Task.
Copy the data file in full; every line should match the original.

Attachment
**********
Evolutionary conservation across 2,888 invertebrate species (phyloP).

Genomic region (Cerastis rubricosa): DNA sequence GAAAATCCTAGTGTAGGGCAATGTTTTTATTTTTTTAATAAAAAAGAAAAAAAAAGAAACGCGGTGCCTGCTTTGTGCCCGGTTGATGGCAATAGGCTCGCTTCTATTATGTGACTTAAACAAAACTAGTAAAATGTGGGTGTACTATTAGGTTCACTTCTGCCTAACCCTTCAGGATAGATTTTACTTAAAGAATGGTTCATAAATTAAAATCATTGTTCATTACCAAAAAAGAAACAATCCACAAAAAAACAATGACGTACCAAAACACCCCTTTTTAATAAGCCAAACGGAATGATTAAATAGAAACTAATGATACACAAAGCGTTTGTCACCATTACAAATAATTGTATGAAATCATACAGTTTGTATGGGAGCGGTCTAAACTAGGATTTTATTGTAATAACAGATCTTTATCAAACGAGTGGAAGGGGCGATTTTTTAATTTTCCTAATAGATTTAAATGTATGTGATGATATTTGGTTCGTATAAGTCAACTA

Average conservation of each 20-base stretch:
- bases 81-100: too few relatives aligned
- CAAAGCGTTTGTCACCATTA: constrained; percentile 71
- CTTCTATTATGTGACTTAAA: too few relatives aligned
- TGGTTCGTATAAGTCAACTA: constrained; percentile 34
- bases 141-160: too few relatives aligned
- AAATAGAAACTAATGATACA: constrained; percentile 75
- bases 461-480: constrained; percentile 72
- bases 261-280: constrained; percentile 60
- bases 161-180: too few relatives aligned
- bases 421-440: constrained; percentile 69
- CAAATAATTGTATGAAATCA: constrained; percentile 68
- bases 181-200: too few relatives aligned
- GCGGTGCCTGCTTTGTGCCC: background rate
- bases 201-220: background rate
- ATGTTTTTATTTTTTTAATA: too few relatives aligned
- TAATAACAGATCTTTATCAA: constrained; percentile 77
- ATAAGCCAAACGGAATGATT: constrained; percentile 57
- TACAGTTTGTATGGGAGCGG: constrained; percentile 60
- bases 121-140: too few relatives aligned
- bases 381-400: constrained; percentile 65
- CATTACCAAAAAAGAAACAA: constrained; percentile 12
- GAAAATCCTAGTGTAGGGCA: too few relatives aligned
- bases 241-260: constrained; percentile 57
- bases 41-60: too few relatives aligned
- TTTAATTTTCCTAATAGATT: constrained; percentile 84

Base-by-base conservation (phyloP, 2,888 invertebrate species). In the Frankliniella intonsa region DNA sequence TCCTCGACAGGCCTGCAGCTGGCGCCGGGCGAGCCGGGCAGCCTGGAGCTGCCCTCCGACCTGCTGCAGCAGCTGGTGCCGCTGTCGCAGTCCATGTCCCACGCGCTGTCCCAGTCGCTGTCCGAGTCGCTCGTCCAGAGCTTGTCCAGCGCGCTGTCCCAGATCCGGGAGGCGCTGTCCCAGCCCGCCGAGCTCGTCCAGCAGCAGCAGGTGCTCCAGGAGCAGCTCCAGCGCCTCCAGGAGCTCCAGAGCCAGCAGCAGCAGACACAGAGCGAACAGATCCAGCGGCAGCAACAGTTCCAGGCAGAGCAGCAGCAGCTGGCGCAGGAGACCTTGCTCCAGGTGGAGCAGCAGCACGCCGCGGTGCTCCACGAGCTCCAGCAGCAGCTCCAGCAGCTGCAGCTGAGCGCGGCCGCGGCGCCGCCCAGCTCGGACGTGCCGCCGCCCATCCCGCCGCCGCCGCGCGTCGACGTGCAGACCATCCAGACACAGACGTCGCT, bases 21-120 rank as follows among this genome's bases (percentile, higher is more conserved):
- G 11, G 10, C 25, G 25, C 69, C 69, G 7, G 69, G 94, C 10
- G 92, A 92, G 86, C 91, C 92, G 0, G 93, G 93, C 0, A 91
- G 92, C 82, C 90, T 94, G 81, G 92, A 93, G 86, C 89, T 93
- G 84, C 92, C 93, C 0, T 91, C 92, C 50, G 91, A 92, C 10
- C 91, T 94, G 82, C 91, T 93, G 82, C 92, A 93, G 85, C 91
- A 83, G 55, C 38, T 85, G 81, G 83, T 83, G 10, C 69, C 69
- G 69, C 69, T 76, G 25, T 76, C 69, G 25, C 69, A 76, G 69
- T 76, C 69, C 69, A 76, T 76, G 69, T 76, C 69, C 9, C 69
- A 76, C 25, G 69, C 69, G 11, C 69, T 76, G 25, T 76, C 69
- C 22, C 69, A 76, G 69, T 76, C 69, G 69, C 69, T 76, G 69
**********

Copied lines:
Evolutionary conservation across 2,888 invertebrate species (phyloP).

Genomic region (Cerastis rubricosa): DNA sequence GAAAATCCTAGTGTAGGGCAATGTTTTTATTTTTTTAATAAAAAAGAAAAAAAAAGAAACGCGGTGCCTGCTTTGTGCCCGGTTGATGGCAATAGGCTCGCTTCTATTATGTGACTTAAACAAAACTAGTAAAATGTGGGTGTACTATTAGGTTCACTTCTGCCTAACCCTTCAGGATAGATTTTACTTAAAGAATGGTTCATAAATTAAAATCATTGTTCATTACCAAAAAAGAAACAATCCACAAAAAAACAATGACGTACCAAAACACCCCTTTTTAATAAGCCAAACGGAATGATTAAATAGAAACTAATGATACACAAAGCGTTTGTCACCATTACAAATAATTGTATGAAATCATACAGTTTGTATGGGAGCGGTCTAAACTAGGATTTTATTGTAATAACAGATCTTTATCAAACGAGTGGAAGGGGCGATTTTTTAATTTTCCTAATAGATTTAAATGTATGTGATGATATTTGGTTCGTATAAGTCAACTA

Average conservation of each 20-base stretch:
- bases 81-100: too few relatives aligned
- CAAAGCGTTTGTCACCATTA: constrained; percentile 71
- CTTCTATTATGTGACTTAAA: too few relatives aligned
- TGGTTCGTATAAGTCAACTA: constrained; percentile 34
- bases 141-160: too few relatives aligned
- AAATAGAAACTAATGATACA: constrained; percentile 75
- bases 461-480: constrained; percentile 72
- bases 261-280: constrained; percentile 60
- bases 161-180: too few relatives aligned
- bases 421-440: constrained; percentile 69
- CAAATAATTGTATGAAATCA: constrained; percentile 68
- bases 181-200: too few relatives aligned
- GCGGTGCCTGCTTTGTGCCC: background rate
- bases 201-220: background rate
- ATGTTTTTATTTTTTTAATA: too few relatives aligned
- TAATAACAGATCTTTATCAA: constrained; percentile 77
- ATAAGCCAAACGGAATGATT: constrained; percentile 57
- TACAGTTTGTATGGGAGCGG: constrained; percentile 60
- bases 121-140: too few relatives aligned
- bases 381-400: constrained; percentile 65
- CATTACCAAAAAAGAAACAA: constrained; percentile 12
- GAAAATCCTAGTGTAGGGCA: too few relatives aligned
- bases 241-260: constrained; percentile 57
- bases 41-60: too few relatives aligned
- TTTAATTTTCCTAATAGATT: constrained; percentile 84

Base-by-base conservation (phyloP, 2,888 invertebrate species). In the Frankliniella intonsa region DNA sequence TCCTCGACAGGCCTGCAGCTGGCGCCGGGCGAGCCGGGCAGCCTGGAGCTGCCCTCCGACCTGCTGCAGCAGCTGGTGCCGCTGTCGCAGTCCATGTCCCACGCGCTGTCCCAGTCGCTGTCCGAGTCGCTCGTCCAGAGCTTGTCCAGCGCGCTGTCCCAGATCCGGGAGGCGCTGTCCCAGCCCGCCGAGCTCGTCCAGCAGCAGCAGGTGCTCCAGGAGCAGCTCCAGCGCCTCCAGGAGCTCCAGAGCCAGCAGCAGCAGACACAGAGCGAACAGATCCAGCGGCAGCAACAGTTCCAGGCAGAGCAGCAGCAGCTGGCGCAGGAGACCTTGCTCCAGGTGGAGCAGCAGCACGCCGCGGTGCTCCACGAGCTCCAGCAGCAGCTCCAGCAGCTGCAGCTGAGCGCGGCCGCGGCGCCGCCCAGCTCGGACGTGCCGCCGCCCATCCCGCCGCCGCCGCGCGTCGACGTGCAGACCATCCAGACACAGACGTCGCT, bases 21-120 rank as follows among this genome's bases (percentile, higher is more conserved):
- G 11, G 10, C 25, G 25, C 69, C 69, G 7, G 69, G 94, C 10
- G 92, A 92, G 86, C 91, C 92, G 0, G 93, G 93, C 0, A 91
- G 92, C 82, C 90, T 94, G 81, G 92, A 93, G 86, C 89, T 93
- G 84, C 92, C 93, C 0, T 91, C 92, C 50, G 91, A 92, C 10
- C 91, T 94, G 82, C 91, T 93, G 82, C 92, A 93, G 85, C 91
- A 83, G 55, C 38, T 85, G 81, G 83, T 83, G 10, C 69, C 69
- G 69, C 69, T 76, G 25, T 76, C 69, G 25, C 69, A 76, G 69
- T 76, C 69, C 69, A 76, T 76, G 69, T 76, C 69, C 9, C 69
- A 76, C 25, G 69, C 69, G 11, C 69, T 76, G 25, T 76, C 69
- C 22, C 69, A 76, G 69, T 76, C 69, G 69, C 69, T 76, G 69